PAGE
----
A comparison between the successful Assassins Creed game franchise and the failure to translate it to film would be interesting – bethlauren6 years ago
Over the last couple of years, we have entered a new era of filmmaking. Studios only make safe bets, some of which pay off (The Force Awakens, Mad Max, Star Trek), but many of them bomb (Baywatch, Ghostbusters and King Arthur). Is this due to the death of creativity in these fields? Is looking for the safe bet, sticking to a formula and attaching people with no care for the source material, responsible for abysmal sales?
Remakes have become a common since Hollywood may have trouble coming up with original concepts. – BMartin436 years ago
I would compare/contrast mainstream Hollywood and Indie films. You often find new and creative ideas in the indie movies because the monetary risk isn't as high and the success of those can often shape what risks Hollywood will take – BreannaWaldrop6 years ago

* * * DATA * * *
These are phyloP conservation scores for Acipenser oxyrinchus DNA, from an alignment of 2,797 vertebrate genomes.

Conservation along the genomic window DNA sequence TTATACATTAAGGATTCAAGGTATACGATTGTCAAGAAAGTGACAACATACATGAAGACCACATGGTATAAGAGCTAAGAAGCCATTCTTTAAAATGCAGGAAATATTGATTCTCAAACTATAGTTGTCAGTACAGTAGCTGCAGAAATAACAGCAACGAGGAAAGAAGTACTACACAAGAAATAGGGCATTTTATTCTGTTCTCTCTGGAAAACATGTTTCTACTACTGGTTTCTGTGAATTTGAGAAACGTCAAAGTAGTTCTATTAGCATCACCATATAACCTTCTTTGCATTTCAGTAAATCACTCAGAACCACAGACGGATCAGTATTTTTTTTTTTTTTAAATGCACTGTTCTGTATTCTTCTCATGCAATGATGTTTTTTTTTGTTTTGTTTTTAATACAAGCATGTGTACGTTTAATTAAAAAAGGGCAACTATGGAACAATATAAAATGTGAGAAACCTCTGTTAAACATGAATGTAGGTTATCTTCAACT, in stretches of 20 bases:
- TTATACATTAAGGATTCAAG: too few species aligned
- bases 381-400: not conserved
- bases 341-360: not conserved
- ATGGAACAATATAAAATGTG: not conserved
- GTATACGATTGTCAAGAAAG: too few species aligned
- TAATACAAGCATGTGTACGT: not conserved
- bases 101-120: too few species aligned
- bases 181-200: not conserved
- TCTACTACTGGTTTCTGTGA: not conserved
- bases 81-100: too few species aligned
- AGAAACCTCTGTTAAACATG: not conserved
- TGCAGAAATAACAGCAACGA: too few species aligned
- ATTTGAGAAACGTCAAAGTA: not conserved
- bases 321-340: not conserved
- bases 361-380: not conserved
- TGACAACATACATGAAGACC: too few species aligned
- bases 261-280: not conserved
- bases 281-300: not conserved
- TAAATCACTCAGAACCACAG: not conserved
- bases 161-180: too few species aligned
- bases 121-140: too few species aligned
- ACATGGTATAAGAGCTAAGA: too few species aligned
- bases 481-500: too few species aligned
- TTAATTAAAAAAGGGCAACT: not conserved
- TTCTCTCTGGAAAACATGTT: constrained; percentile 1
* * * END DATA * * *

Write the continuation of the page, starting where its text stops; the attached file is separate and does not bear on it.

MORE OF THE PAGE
I think this is actually a misleading question as the film titles listed are all Hollywood productions. No, creativity is not dead within the film industry, we just need to broaden our horizon and acknowledge that original and creative films are being made outside of Hollywood, both within American independent cinema and in many countries around the world. Hollywood makes product and product must sell, hence the remakes and reboots, ostensibly made to introduce a younger, upcoming generation to an old popular story or series, because all that really matters to the Hollywood executives is how the latest product performs over the next financial quarter, therefore risks are rarely taken. My taste in films is admittedly biased as I prefer European and Oriental films (although I also have Russian, Polish, Iranian, Turkish and Indian films in my collection, to list just a few) so I tend to ignore the latest mega-hyped Hollywood blockbuster because I find independent film making and 'World' cinema far more rewarding in terms of its style, content and storytelling. True creativity doesn't have a price tag attached and Hollywood has long forgotten this point. – Amyus6 years ago
Creativity is not dead! Hollywood blockbusters are just one type of film industry - many, highly committed productions with sensitive features, rich scripts and unique actors show again and again how diverse the film industry can be. – Guinevere3 years ago